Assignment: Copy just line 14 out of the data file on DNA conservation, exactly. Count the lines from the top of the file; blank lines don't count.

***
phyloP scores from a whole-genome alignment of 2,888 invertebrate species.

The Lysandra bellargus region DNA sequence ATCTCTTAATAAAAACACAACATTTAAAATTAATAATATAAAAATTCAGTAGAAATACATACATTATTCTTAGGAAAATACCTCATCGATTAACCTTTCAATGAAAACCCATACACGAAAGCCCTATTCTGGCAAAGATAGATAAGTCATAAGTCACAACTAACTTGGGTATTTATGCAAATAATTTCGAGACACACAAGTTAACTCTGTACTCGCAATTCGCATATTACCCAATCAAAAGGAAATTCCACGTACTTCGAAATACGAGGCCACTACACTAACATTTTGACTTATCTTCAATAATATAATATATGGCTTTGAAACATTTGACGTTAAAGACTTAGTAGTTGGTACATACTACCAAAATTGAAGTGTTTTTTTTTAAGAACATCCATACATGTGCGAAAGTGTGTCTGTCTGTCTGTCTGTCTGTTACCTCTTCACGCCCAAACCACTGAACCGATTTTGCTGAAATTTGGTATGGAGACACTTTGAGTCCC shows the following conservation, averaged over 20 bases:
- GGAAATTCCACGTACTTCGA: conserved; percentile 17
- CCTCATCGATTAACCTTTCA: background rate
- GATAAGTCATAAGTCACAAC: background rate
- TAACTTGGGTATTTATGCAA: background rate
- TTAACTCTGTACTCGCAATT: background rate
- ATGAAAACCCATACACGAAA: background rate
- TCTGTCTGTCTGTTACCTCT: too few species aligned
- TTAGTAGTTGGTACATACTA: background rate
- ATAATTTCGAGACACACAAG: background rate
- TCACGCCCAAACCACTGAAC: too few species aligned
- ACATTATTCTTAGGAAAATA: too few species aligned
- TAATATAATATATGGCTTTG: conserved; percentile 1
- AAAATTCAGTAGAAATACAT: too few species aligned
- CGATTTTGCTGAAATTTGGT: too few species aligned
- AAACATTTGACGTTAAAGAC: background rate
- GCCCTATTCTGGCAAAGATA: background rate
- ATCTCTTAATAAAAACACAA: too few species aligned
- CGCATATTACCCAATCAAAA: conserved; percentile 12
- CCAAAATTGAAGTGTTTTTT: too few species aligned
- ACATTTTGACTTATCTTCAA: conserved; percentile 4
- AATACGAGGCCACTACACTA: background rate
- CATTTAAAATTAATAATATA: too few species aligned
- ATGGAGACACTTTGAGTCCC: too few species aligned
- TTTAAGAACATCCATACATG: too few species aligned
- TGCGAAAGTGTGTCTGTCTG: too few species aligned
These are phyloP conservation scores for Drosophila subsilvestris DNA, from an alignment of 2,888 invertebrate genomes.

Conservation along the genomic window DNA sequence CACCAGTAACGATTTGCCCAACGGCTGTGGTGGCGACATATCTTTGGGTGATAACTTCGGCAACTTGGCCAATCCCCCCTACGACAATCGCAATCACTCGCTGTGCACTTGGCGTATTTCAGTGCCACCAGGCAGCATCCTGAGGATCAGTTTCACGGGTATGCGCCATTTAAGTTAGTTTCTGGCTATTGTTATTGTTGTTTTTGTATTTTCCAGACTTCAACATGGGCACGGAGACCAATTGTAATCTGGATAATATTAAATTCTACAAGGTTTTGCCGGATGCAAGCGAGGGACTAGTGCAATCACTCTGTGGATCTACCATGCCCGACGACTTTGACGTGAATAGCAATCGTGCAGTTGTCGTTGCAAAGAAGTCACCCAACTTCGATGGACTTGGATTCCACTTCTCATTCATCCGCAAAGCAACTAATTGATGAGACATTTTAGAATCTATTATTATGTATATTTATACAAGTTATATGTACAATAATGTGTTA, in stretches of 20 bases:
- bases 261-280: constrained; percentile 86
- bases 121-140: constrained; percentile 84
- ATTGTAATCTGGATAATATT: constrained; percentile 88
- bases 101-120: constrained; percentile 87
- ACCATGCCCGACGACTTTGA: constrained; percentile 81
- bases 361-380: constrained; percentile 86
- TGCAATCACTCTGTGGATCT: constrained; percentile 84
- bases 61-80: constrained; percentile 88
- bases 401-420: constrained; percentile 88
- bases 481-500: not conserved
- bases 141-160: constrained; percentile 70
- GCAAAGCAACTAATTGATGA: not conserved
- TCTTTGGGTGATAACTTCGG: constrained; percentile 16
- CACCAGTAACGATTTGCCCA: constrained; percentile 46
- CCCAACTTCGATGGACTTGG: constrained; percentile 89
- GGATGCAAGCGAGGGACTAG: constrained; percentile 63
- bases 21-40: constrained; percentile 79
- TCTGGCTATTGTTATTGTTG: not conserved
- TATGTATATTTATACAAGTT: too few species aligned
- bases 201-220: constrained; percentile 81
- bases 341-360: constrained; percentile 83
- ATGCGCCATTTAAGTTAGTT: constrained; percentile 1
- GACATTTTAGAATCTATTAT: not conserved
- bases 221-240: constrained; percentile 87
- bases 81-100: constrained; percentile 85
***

- TAATATAATATATGGCTTTG: conserved; percentile 1